Tuesday, July 13, 2010
AL- SHABAAB , CLAIM RESPONSIBILITY OF THE BOMB BLAST THAT ROCKED KAMPALA.
Somali militant group al-Shabaab, on Monday claimed responsibility for Sunday’s twin- bomb attacks in the Ugandan capital on Sunday night and slaughtered people watching the World Cup final at a restaurant and a sports club, authorities said.
One bombing targeted the Ethiopian Village restaurant, a popular night spot that was heaving with soccer fans and is frequented by foreigners, while the second one struck the Kyadondo Rugby Club that was also showing the match.
Coordinated attacks are a hallmark of al Qaeda and groups linked to Osama bin Laden’s militant network.
The al-Shabaab claims reaffirmed earlier suspicion by the Inspector General of Police, Maj-Gen Kale Kayihura, that the militant group that claims links with al Qaeda was behind the deadly attacks, after the severed head of a suspected suicide bomber was found at one of the blast sites.
Al Shahid, a Somali news agency, quoted a senior member of al-Shabaab saying the blasts were a retaliatory attack on Uganda for sending peace-keepers to Somalia to support the government of President Sheikh Sherif.
“We were watching soccer here and then when there were three minutes to the end of the match, an explosion came ... and it was so loud,” a witness, Mr Juma Seiko, said at the rugby club.
The extremist group has threatened Uganda because the country has contributed soldiers to an African Union force supporting the transitional government in the lawless country.
In a BBC interview on Monday evening, the leader of the same group, Mohammed Godane, made definite claim that they had attacked Kampala.
Deputy police spokesman Charles Wahong’o said Kenya, which had beefed up security especially along its border with Somalia, was heightening its vigilance.
Uganda’s President Yoweri Museveni on Monday visited the bomb blast scenes under heavy security, offering public support to victims’ families and vowing to track down the terrorists.
Kenya put its hospitals and other medical facilities and personnel at Uganda’s disposal should that become necessary.
The two countries are partners with Tanzania, Rwanda and Burundi in the East African Community, whose charter requires them to help each other in times of distress.
Public Health director Shanaaz Sharif told the Daily Nation that the country was willing to treat the injured if that became necessary, adding that no request for help had been made.
In Kampala, a Ugandan Government spokesman said: “The latest official count is 74 confirmed dead.”
Earlier, officials had said 64 people were killed and as many wounded in the blasts.
President Kibaki joined world leaders, including US President Barack Obama, in condemning the attack.
Al Shabaab happy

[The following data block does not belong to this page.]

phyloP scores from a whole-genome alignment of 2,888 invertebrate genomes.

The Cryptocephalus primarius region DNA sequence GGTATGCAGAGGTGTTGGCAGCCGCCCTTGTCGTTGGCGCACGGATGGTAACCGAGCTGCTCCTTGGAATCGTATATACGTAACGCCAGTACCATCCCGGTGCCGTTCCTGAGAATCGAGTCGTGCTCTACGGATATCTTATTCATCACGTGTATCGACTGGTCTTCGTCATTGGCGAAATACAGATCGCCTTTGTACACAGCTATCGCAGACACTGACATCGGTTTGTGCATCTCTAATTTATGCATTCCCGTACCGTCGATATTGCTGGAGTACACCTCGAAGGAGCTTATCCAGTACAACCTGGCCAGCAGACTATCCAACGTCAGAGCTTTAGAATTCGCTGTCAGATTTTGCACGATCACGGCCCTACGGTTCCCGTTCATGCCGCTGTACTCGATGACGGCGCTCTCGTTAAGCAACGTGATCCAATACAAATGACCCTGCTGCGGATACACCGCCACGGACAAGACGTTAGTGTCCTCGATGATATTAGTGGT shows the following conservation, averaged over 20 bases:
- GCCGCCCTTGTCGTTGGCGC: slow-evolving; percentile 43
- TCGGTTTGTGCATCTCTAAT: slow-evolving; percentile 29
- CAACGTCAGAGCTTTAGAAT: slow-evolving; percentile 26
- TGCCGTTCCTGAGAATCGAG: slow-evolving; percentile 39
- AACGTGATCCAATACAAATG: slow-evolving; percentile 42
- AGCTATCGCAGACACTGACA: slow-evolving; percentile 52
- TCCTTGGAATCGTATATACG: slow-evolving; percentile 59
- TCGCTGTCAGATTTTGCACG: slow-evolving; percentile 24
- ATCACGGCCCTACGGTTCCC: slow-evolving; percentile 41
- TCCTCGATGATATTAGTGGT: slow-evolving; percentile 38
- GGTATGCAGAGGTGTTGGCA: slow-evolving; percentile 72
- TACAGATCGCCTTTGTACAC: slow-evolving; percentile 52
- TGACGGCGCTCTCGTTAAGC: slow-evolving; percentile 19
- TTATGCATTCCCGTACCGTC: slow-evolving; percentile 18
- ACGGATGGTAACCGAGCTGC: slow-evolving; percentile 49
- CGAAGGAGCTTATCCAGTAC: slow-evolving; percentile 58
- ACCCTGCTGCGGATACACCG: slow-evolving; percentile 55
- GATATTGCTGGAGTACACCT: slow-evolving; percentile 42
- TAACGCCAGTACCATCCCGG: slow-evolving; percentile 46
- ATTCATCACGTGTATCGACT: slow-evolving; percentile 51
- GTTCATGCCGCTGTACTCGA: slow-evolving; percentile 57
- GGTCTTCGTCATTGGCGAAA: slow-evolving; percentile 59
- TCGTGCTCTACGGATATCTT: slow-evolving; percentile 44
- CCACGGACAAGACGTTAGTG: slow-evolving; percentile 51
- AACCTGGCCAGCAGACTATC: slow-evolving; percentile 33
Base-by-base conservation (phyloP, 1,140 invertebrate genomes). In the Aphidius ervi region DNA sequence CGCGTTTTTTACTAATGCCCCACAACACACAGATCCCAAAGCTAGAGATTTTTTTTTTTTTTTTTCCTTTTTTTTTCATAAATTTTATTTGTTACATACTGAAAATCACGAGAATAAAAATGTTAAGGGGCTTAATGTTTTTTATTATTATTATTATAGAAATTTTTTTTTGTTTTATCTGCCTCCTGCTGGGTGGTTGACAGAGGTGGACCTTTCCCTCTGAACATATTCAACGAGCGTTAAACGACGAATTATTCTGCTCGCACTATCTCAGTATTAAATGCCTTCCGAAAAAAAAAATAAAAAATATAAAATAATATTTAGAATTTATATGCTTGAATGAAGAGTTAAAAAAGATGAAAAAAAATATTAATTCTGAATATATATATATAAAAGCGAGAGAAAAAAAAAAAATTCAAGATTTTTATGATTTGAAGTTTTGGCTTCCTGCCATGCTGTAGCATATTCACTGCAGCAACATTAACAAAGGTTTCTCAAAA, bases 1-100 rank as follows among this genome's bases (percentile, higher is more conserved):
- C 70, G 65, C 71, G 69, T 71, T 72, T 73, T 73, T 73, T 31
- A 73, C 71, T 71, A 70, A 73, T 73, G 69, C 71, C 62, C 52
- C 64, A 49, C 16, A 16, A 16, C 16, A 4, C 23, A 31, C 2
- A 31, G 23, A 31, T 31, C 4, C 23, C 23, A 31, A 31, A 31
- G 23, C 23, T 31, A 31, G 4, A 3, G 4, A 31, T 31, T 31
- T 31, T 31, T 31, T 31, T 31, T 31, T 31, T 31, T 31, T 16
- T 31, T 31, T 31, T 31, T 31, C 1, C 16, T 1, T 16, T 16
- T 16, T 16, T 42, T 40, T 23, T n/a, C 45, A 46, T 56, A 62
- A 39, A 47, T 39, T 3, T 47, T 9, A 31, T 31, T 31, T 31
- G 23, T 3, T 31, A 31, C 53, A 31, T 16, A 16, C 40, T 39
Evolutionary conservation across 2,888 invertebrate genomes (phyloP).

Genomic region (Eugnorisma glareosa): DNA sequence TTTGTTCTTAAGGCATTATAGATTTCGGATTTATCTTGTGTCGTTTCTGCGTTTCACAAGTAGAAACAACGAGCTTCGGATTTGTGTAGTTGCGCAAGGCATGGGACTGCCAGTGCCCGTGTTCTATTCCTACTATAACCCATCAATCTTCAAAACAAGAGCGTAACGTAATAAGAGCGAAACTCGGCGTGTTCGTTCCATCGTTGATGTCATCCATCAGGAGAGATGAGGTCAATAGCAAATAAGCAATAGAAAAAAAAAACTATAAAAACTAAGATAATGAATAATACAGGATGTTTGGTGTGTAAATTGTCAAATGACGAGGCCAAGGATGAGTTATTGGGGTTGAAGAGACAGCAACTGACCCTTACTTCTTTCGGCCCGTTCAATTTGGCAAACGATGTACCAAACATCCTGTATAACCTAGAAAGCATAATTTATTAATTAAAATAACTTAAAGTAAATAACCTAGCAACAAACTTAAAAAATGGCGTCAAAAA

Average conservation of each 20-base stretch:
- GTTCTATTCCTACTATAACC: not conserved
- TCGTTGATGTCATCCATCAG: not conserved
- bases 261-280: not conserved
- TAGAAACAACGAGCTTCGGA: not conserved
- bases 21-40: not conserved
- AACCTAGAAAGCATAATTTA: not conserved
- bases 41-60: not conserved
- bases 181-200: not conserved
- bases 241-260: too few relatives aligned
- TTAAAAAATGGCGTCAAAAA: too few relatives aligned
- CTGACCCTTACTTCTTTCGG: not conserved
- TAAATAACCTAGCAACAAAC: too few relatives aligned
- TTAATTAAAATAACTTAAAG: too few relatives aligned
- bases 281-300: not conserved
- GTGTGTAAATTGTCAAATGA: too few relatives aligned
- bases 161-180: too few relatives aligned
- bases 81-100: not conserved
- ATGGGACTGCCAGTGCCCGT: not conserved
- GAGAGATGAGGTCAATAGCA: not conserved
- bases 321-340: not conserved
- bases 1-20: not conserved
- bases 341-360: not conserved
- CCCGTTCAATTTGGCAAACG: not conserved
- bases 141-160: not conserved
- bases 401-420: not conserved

“Our thoughts are with relatives and friends of the victims, and at this tragic moment the people of Kenya stand with their brothers and sisters in Uganda,” the President said in a statement.
Earlier, BBC online reported the Somali Islamist group al-Shabaab saying it is “very happy” about the attacks. But the al Qaeda-linked group neither confirmed nor denied suspicion that it was behind the explosions.
The deadliest of the blasts was at the crowded rugby club. At both scenes, chairs lay overturned, with blood and pieces of flesh on the floor.
“At one of the scenes, investigators identified the severed head of a Somali national, which we suspect could have been a suicide bomber,” said army spokesman Felix Kulayigye.
An al-Shabaab commander in Mogadishu, Sheikh Yusuf Isse, praised the attacks saying: “Uganda is a major infidel country supporting the so-called government of Somalia... We know Uganda is against Islam and so we are very happy at what has happened in Kampala. That is the best news we ever heard.”
An American was among those killed, according to the US embassy in Kampala.
President Obama, condemning what he called deplorable and cowardly attacks, said Washington was ready to help Uganda in hunting down those responsible. Secretary of State Hillary Clinton also condemned the attacks on “innocent spectators”.
“In the city mortuary, I have been informed, there are 70 bodies,” James Kakoza, Uganda’s state minister for Primary Health Care, told journalists.
Police spokeswoman Judith Nabakooba said 10 of the dead were either Ethiopian or Eritrean. The US charity Invisible Children said in a blog posting that one of its members, Nate Henn from Wilmington, Delaware, had been killed in the rugby club blast.
“This shows you the criminality and terrorism that I have been talking about,” President Museveni said at the rugby club. “If you want to fight, go and look for soldiers, don’t bomb people watching football.”
“This is a cowardly act by al-Shabaab terrorists,” Bereket Simon, the Ethiopian Government’s head of information, told Reuters in Addis Ababa.
Ethiopian troops invaded Somalia in 2006 to oust an Islamist movement from Mogadishu. That sparked the Islamist insurgency which still rages.
Armed police cordoned off both blast sites and searched the areas with sniffer dogs while dazed survivors helped pull the wounded from the blast scene.
Uganda, East Africa’s third largest economy, is attracting billions of dollars of foreign investment, especially in its oil sector and government debt markets.
But investors in Uganda and neighbouring Kenya, which shares a largely porous border with Somalia, often cite the threat from Islamic militants as a serious concern.